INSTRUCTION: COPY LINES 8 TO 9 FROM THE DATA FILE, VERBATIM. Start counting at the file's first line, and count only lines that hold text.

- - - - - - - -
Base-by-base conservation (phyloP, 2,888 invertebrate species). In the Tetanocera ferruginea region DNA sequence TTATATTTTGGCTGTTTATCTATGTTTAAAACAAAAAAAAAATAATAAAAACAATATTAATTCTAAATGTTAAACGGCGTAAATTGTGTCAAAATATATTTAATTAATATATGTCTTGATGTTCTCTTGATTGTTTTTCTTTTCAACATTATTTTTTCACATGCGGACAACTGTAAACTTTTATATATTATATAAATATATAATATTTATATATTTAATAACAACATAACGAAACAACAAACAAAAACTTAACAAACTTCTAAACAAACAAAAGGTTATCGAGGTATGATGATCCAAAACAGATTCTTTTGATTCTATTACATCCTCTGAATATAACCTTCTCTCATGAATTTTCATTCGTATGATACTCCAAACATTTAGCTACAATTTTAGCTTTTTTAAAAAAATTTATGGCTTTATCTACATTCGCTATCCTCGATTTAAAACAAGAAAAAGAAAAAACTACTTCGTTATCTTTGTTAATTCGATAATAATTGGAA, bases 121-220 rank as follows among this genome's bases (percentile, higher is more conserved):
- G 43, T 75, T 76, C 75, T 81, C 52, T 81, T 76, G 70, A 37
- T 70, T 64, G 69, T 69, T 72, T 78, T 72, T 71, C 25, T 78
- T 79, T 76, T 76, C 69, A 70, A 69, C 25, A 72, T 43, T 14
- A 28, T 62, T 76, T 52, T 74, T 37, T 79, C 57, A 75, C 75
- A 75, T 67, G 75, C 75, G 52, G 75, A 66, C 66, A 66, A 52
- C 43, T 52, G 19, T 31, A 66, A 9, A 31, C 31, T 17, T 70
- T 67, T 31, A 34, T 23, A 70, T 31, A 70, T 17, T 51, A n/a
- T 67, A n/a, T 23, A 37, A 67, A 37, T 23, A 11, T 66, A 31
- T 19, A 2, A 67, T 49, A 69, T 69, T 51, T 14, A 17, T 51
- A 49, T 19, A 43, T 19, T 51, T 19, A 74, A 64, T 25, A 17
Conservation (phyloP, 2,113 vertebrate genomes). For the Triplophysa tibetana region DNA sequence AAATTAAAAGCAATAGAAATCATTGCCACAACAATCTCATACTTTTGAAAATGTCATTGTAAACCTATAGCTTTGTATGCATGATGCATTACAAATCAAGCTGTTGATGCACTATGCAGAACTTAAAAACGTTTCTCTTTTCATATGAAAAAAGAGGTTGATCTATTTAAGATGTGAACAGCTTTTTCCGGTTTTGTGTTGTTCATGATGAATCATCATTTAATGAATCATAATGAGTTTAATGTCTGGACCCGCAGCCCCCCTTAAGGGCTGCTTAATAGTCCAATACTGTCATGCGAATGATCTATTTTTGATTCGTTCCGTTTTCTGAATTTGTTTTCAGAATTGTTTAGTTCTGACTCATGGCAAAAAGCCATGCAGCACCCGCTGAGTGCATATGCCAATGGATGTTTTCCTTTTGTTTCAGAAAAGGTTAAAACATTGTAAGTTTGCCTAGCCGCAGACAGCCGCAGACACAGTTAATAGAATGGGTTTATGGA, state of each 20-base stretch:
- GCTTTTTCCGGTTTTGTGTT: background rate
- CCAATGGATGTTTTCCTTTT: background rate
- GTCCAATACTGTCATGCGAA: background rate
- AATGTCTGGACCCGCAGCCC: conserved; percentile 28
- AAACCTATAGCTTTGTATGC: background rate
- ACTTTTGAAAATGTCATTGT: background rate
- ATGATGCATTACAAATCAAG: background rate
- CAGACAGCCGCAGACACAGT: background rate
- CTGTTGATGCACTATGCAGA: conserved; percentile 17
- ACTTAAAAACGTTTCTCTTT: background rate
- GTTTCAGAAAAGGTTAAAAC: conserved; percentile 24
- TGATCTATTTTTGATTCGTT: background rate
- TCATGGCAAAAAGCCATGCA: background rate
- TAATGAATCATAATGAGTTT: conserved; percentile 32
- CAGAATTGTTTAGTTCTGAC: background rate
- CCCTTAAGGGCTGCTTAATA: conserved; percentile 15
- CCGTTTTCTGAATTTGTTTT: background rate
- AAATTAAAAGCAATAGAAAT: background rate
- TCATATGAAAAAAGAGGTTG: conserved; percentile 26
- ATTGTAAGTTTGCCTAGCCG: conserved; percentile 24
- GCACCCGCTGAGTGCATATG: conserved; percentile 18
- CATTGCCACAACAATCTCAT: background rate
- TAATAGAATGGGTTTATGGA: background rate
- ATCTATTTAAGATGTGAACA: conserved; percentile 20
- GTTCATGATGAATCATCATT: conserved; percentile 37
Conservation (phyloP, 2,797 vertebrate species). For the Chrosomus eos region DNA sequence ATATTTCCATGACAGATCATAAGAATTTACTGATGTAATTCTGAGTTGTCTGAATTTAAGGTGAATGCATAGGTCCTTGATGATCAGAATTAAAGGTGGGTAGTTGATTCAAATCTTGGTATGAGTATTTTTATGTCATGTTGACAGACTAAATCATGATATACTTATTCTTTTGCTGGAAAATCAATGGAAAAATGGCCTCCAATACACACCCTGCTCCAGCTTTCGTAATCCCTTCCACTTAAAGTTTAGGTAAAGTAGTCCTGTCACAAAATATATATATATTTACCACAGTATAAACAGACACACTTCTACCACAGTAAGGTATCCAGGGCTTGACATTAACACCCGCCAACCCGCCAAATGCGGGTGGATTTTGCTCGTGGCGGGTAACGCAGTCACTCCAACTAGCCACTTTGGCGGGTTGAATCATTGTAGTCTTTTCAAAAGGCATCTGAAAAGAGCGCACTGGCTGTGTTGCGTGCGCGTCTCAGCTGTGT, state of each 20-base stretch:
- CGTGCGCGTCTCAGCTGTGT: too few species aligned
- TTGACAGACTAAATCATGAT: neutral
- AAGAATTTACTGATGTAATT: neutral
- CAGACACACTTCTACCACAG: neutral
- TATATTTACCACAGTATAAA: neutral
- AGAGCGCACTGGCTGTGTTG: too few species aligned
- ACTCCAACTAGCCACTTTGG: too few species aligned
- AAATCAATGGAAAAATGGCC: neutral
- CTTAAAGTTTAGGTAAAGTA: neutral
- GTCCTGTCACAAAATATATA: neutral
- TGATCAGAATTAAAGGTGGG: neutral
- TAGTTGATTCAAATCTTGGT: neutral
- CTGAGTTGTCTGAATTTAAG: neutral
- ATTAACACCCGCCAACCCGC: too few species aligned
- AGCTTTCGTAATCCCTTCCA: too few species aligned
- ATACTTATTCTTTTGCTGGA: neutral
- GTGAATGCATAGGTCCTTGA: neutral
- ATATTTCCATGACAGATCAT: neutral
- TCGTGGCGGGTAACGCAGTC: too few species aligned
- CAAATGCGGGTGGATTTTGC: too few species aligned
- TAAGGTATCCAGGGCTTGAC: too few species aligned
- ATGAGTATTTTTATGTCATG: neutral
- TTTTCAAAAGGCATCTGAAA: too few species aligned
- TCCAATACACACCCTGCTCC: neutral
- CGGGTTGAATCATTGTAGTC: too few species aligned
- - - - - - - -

- T 67, T 31, A 34, T 23, A 70, T 31, A 70, T 17, T 51, A n/a
- T 67, A n/a, T 23, A 37, A 67, A 37, T 23, A 11, T 66, A 31